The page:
Mineral Facts and Problems: 1960 Edition Page: 71
The following text was automatically extracted from the image on this page using optical character recognition software:
By A. D. McMahon 1
ALTHOUGH the use of arsenicals as pesticides has declined since the intro-
duction of organic insecticides in World War II, the effectiveness of
arsenic in plant pest control has been one of the significant factors
responsible for the high productivity of American agriculture.
Arsenic trioxide or arsenious oxide (As2Os)
is the most common compound of arsenic and in
commerce is often called white arsenic. In
the United States white arsenic is produced
principally as a byproduct of copper and lead
smelting and in the recovery of other metals,
notably gold and silver. This byproduct pro-
duction reaches the consumer market in surplus
and is unresponsive to demand or price. No
domestic ores are now mined directly for
arsenic. Likewise, no production of elemental
arsenic has been reported in the United States
in recent years.
White arsenic is used principally for manu-
facturing calcium and lead arsenate insecti-
cides. However, the usually unpredictable
changes in insect infestation and the develop-
ment of temporary immunities to insecticides
among pests make the demand for arsenical
insecticides unstable. This irregularity of de-
mand is one of the basic problems of the arsenic
industry. Other important uses of white ar-
senic are in wood preservatives, lead shot, glass,
and weed control.
The use of arsenicals as insecticides has de-
clined sharply since the advent of organic in-
secticides. The once popular lead and calcium
arsenates have been largely replaced by organic
compounds, such as dichlorodiphenyltrichloro-
ethane (DDT), benzene hexachloride (BHC),
toxaphene, and organic phosphate compounds,
which have caused manufacturers of arsenicals
serious economic problems.
The United States is the world's second larg-
est producer and largest consumer of white
arsenic, producing about one-fourth and con-
suming nearly one-half of the world total.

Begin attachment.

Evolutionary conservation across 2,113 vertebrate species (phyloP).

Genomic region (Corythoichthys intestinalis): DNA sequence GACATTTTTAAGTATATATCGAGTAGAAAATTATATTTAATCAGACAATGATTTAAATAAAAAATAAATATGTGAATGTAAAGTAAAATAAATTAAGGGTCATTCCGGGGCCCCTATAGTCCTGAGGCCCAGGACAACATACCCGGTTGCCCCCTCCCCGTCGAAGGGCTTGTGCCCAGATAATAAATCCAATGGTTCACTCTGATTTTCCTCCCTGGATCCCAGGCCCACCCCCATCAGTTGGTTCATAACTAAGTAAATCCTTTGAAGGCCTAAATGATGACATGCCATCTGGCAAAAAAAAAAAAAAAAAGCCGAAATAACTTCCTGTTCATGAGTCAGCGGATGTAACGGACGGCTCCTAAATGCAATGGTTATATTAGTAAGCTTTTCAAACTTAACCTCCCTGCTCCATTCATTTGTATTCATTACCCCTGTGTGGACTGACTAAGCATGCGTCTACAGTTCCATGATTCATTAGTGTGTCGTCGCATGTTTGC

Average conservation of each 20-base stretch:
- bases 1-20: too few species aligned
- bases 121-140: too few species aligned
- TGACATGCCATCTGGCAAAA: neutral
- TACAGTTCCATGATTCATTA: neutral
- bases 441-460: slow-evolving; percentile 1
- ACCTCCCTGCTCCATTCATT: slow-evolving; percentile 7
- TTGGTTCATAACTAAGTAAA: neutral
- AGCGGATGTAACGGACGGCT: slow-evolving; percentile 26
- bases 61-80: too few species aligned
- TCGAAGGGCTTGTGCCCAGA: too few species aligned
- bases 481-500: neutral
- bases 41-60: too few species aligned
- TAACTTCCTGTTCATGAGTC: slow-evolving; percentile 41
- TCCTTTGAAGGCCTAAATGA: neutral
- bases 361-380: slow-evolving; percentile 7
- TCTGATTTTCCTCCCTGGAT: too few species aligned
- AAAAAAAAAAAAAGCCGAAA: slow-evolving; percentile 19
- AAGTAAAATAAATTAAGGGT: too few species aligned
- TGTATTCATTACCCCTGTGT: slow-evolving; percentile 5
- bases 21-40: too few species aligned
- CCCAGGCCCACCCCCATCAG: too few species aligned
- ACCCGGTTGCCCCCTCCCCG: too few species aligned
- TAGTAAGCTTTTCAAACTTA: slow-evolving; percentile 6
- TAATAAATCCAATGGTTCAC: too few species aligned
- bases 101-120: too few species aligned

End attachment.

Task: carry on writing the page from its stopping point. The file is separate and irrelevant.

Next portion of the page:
The United States is in a favorable position
to meet its white arsenic requirements. It is
unlikely that any new uses for arsenic or its
compounds will tax the existing resources or
producing capacity of the Nation.
There is no security problem in the supply
of arsenic or its compounds. This commodity
is not classified as critical or strategic.
SIZE, ORGANIZATION, AND GEOGRAPHIC
DISTRIBUTION OF THE INDUSTRY
White arsenic is produced in more than 22
countries, of which only 4 have influenced de-
cisively the volume of output-Sweden, the
United States, Mexico, and France. Since
1926 Sweden has been the leading arsenic-pro-
ducing country, followed by the United States
During recent years only byproduct white
arsenic has been produced domestically at
smelters of three companies-the American
Smelting and Refining Co. at Tacoma, Wash.
(copper); The Anaconda Company at Ana-
conda, Mont. (copper); and United States
Smelting, Refining & Mining Co. at Midvale,
Utah (lead). The Tacoma smelter has an an-
nual capacity of about 18,000 tons of white ar-
senic, the Anaconda smelter of 10,000 tons, and
the Midvale smelter of 2,000 tons.
FORMS, PROPERTIES, SPECIFICATIONS
In its ordinary form arsenic metal is a silver-
gray or tin-white substance with a metallic
luster, but it turns black when exposed to the
air. It is one of the lighter metals, its specific
gravity (5.6 to 5.9) being intermediate between
that of aluminum (2.7) and iron (7.9). Al-
though moderately hard (hardness-3.5 on
Mohs' scale; 147.0, Brinell), it is far too brittle
to be used alone for purposes demanding even
moderate mechanical strength. Its poisonous
character and the fact that it is appreciably
volatile at 100 C. render it further unfit for
most purposes for which the common metals
Three other allotropic forms of arsenic, unlike
the more stable steel-gray metal, are not con-
ductors of electricity. One is a yellow powder
like flowers of sulfur, another brown, and an-
other gray to black. The garliclike odor of
Here’s what’s next.
This report can be searched. Note: Results may vary based on the legibility of text within the document.
Tools / Downloads
Get a copy of this page or view the extracted text.
Citing and Sharing
Basic information for referencing this web page. We also provide extended guidance on usage rights, references, copying or embedding.
Reference the current page of this Report.
United States. Bureau of Mines. Mineral Facts and Problems: 1960 Edition, report, 1960; Washington D.C.. (digital.library.unt.edu/ark:/67531/metadc38790/m1/79/: accessed August 17, 2017), University of North Texas Libraries, Digital Library, digital.library.unt.edu; crediting UNT Libraries Government Documents Department.